Incident Name: The Sanborn Fire on the Santa Clara Unit in the Santa Cruz Mountains near Saratoga Springs Resort, Saratoga, CA
Date: June 5, 1979, 1755 hrs
Personnel: Sam Morrison
Agency/Organization: CDF (now CAL FIRE)
Summary: On June 5, 1979, firefighter Sam Morrison and his crew were fighting a small fire in a steep creek drainage. Firefighters, including Sam, were focused on the suppression effort, working with McLeods and backpumps on fireline and a spotfire. Crewmembers did not realize that their capable fellow crewmember was in trouble. In retrospect it appears that Sam Morrison wandered away from his crew as he became delerious, disoriented and lost. He was found the next morning. It was determined he died of pneumonia precipitated by heat stroke.
Sam's Santa Clara Unit duty station (If anyone knows this location, please let us know.)
- California Department of Forestry and Fire Protection (now CAL FIRE): Summary Report
- Firefighter training
- Acclimatization to working conditions is a must. Require daily physical conditioning wearing protective clothing from the first day of employment (For new considerations regarding acclimatizating to heat, see the Webinar linked below.)
- Reinforce identifying symptoms of heat exaustion, stress and stroke (Handbook 1190, 3(B))
- When it is safe, loosen protective clothing to allow more air flow
- Encourage drinking of water and emphasize need to carry canteens when leaving vehicle
- Maintain communication with your crew using radio, visual contact, and voice
- Order rest breaks
- Observe crews for heat stress
- Firefighter training
- Through the years as a result of this heat stroke incident and others -- most recently in 2011 in Texas -- wildland firefighting agencies have renewed their efforts to understand the effects of heat, humidity, exertion, hydration and electrolytes on the human body. The science has progressed. Firefighting continues to be a Lessons Learned culture. As we know more, firefighters can become more aware to better care for themselves and their co-workers; and managers can better remain aware of the best ways to recognize and mitigate the influence of heat on firefighters. Most recently, renewed effort to educate all firefighters about hyperthermia includes the following resources:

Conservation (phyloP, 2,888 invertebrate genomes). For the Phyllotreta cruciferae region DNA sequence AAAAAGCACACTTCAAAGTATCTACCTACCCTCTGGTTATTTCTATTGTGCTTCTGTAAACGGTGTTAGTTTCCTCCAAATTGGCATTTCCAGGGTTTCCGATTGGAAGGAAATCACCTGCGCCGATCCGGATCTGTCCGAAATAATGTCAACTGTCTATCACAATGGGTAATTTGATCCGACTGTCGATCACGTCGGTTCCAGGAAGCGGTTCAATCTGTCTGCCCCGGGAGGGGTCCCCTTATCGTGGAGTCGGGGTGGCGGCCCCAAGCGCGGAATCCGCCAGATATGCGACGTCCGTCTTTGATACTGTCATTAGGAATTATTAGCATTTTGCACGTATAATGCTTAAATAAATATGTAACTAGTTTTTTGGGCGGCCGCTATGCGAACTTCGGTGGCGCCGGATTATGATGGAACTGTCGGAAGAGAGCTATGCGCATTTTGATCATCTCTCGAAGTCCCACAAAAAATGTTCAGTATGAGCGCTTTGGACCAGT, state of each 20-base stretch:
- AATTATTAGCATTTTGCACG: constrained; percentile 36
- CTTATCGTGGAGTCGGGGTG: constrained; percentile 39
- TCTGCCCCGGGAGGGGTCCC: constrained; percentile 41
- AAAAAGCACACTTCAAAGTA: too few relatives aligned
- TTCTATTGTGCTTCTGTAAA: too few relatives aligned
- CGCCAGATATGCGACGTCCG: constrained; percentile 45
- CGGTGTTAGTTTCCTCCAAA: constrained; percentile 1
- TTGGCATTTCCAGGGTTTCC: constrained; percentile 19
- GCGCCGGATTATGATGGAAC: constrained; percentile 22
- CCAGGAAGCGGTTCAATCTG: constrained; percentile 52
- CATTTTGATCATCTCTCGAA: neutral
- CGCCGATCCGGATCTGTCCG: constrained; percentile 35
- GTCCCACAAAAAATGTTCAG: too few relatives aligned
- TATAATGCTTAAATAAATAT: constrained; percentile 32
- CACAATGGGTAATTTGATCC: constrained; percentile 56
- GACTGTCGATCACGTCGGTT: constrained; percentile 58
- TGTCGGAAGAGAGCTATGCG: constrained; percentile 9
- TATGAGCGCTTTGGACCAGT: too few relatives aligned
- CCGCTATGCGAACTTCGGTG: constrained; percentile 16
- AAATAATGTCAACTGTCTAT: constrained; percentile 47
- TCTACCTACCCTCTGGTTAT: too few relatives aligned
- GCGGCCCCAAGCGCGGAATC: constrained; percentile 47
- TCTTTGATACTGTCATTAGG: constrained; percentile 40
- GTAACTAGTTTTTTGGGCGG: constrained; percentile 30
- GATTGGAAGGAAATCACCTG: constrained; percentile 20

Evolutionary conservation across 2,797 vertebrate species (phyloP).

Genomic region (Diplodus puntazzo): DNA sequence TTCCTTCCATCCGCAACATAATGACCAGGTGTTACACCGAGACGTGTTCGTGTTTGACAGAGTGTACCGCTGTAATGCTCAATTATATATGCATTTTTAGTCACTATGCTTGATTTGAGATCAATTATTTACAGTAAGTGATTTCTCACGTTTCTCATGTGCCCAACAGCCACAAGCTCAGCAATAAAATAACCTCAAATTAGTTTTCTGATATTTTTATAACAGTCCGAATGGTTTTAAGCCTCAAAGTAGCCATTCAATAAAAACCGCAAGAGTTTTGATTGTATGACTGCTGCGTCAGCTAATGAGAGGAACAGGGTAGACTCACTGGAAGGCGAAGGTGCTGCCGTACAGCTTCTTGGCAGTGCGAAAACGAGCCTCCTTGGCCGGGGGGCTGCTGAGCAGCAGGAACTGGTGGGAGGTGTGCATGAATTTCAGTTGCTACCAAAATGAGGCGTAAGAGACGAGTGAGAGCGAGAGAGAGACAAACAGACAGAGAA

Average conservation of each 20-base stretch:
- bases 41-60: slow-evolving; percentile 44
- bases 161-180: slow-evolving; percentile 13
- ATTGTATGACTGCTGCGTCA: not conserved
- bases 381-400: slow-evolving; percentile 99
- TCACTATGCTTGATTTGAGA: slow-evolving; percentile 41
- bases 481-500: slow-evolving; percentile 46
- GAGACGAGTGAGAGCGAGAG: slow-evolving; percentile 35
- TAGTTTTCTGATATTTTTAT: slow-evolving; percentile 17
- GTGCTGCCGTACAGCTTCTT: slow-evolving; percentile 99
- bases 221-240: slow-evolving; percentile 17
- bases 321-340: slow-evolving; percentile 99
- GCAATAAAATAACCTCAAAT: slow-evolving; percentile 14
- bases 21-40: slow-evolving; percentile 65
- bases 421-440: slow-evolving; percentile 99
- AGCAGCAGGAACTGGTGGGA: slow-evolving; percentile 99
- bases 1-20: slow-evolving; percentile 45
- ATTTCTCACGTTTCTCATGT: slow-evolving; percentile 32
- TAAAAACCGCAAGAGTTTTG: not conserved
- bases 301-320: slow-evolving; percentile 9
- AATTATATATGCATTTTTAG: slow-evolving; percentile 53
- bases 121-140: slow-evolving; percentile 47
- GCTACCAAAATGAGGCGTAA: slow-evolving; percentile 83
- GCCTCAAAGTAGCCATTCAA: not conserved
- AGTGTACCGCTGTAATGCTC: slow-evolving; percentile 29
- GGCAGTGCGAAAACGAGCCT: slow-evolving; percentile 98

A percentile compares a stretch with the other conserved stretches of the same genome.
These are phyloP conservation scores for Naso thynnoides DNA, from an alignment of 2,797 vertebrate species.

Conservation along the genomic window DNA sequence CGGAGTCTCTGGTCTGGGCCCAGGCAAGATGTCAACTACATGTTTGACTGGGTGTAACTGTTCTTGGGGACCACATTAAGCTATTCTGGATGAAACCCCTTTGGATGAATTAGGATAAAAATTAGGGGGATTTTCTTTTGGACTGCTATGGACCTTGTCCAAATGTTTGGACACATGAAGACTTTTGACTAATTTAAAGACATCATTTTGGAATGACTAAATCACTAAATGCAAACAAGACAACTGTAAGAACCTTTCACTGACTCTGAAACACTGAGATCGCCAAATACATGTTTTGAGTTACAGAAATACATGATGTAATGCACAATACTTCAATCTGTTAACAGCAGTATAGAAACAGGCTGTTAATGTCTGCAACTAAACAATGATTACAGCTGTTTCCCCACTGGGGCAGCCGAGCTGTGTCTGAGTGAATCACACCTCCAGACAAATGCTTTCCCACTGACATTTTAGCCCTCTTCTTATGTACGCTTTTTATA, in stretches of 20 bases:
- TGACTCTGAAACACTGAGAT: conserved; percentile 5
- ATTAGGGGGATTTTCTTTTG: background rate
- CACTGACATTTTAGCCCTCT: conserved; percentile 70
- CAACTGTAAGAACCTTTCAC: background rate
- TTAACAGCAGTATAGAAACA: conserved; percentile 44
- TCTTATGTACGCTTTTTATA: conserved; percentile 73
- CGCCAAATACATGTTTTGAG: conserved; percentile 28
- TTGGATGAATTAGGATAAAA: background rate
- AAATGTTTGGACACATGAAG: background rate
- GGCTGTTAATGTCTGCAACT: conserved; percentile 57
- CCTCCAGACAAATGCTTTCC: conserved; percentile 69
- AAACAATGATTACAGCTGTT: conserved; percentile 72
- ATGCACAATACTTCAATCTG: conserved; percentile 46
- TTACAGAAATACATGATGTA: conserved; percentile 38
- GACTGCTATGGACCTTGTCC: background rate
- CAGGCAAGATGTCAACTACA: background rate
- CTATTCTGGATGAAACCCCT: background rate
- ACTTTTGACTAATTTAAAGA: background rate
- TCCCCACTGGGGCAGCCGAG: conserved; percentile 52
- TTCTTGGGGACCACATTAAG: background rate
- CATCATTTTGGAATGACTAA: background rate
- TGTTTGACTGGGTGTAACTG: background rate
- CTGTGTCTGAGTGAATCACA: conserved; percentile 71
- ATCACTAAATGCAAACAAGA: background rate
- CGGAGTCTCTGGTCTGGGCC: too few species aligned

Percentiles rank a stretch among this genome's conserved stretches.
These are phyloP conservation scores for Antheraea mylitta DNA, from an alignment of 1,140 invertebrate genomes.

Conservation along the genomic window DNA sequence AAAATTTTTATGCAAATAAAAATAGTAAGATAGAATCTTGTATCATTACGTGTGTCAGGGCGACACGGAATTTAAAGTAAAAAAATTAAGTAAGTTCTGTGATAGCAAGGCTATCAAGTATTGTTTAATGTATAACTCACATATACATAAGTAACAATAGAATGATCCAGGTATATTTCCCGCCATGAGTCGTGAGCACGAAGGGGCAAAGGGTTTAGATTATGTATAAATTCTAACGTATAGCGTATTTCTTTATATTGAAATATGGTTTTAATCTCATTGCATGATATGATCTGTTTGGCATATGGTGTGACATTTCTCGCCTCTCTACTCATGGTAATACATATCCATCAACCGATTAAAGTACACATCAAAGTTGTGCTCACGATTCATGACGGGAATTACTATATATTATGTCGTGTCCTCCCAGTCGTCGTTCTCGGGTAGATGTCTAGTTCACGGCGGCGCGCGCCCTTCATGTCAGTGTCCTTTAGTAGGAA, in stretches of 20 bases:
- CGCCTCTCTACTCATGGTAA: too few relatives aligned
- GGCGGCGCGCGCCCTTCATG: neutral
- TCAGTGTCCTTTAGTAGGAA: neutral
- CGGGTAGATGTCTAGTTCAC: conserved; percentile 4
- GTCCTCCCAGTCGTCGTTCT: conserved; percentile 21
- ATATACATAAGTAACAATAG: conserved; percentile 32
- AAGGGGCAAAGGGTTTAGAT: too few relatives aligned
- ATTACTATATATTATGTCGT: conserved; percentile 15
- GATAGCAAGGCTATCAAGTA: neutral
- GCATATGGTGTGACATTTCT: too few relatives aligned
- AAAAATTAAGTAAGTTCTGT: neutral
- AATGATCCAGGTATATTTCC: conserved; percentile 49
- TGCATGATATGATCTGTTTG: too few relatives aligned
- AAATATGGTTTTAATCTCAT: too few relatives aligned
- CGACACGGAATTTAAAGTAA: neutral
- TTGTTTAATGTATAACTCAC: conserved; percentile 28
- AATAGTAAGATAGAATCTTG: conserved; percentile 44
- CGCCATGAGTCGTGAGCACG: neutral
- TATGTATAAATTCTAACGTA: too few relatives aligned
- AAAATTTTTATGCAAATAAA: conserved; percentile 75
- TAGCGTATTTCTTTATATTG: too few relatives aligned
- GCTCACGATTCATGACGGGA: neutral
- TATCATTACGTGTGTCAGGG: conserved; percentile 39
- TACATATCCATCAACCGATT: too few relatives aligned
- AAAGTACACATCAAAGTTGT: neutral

- Safety Alert: Hyperthermia (117 K pdf)
- Forest Service, Missoula Technology & Development Center: Heat Illness Basics For Wildland Firefighters (2,648 K pdf)
- NIOSH Report, 2011: Wildland Fire Fighter Dies from Hyperthermia and Exertional Heatstroke While Conducting Mop-Up Operations - Texas
- CDC - Heat Stress - NIOSH Workplace Safety and Health Topic (pdf - downloadable info and list of watchouts)
- Webinar video at Wildlandfire Lessons Learned Center Webinar Archives: Wildland Firefighter Heat Illness Awareness and Prevention - Expert Panel, May 17, 2012, 1 PM PDT (viewing requires no-cost registration with gotomeeting.com)
- Hotlist: Discussion of San Mateo County Fire History - 7/13-7/15/2012
- From Prevent 43:
Sam Morrision was a friend of mine. We grew up together and started our careers together when SCU was part of Region 5 under the old CDF system, Santa Clara Ranger Unit. His passing was difficult for a lot of us specifically his two FC and the FAE's assigned to Stevens Creek when it was a two company house.
Sam was a hard working incredibly strong man who had two speeds; fast and faster. Back in those days, Green pants and Tan shirts and no shelters yet, they came in 1980, you were supposed to lose the shirt and keep the greens on for the second layer. I was not at the fire but from what I was told, Sam still had his shirt on under his nomex and it was a very hot hot day. With his passing, lessons were learned and changes were made.
The following year, a FC assigned to Stevens Creek and a mentor for many of us, Chester Knappsmith passed away on a fire in San Jose. A model 10 which I cant really remember who made them but a beast of a rig. Those details of the incident are horrible but, changes were made for the better. I wish to remember both Sam and Chester with fond thoughts and think that there actions may have saved many, many others for years to come. Chet, Sam, a real pleasure knowing you both and thanks for giving your all.
- Sam Morrison is listed on the Fallen Firefighters Memorial in Sacramento, CA.
- It is unclear if his name is engraved on the National Fallen Firefighters Memorial in Maryland. That online database (USFA Memorial Database lookup) only goes back to 1981. If anyone has a photo of the names on the physical National Memorial for 1979, please let us know if Sam's name is on it. If it's not, that might be something to pursue, especially if family members can be found who would like to participate.
Contributors to this article: Dale McGill, Prev43, Kevin Conant, M Barbour, AZ Trailblazer
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